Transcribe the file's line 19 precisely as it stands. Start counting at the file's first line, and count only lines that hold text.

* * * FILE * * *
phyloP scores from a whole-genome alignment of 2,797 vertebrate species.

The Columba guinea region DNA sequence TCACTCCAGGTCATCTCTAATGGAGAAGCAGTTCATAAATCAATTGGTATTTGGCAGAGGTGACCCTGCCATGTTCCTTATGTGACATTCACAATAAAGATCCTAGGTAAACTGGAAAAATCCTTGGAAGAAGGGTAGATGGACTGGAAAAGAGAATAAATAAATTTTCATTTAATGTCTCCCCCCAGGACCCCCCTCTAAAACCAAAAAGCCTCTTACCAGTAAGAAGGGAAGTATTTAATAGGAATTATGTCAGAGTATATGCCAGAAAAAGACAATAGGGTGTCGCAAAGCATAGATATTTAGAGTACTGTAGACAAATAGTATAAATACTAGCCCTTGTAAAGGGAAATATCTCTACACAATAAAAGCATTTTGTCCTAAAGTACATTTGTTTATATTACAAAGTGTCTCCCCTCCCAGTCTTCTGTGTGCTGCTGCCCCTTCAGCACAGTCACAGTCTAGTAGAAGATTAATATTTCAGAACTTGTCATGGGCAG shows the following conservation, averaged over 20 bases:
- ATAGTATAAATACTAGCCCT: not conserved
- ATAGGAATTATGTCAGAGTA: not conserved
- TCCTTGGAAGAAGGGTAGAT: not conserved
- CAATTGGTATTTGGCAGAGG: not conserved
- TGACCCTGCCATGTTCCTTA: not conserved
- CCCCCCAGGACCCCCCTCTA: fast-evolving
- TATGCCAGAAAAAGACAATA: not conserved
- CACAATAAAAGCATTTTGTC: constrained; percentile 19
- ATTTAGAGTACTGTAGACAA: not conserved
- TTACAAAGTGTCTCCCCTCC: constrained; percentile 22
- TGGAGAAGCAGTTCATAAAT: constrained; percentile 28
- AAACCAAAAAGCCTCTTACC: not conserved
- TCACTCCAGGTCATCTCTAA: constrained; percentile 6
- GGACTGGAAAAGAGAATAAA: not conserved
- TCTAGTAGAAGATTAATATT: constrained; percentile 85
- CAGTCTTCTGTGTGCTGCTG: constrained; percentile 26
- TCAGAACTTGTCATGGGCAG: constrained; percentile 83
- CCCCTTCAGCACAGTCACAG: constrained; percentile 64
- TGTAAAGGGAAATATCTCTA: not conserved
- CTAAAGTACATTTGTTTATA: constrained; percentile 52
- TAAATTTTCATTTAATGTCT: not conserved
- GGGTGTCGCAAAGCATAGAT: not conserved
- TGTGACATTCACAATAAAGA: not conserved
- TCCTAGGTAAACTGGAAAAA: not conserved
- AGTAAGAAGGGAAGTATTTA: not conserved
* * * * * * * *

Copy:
- TCAGAACTTGTCATGGGCAG: constrained; percentile 83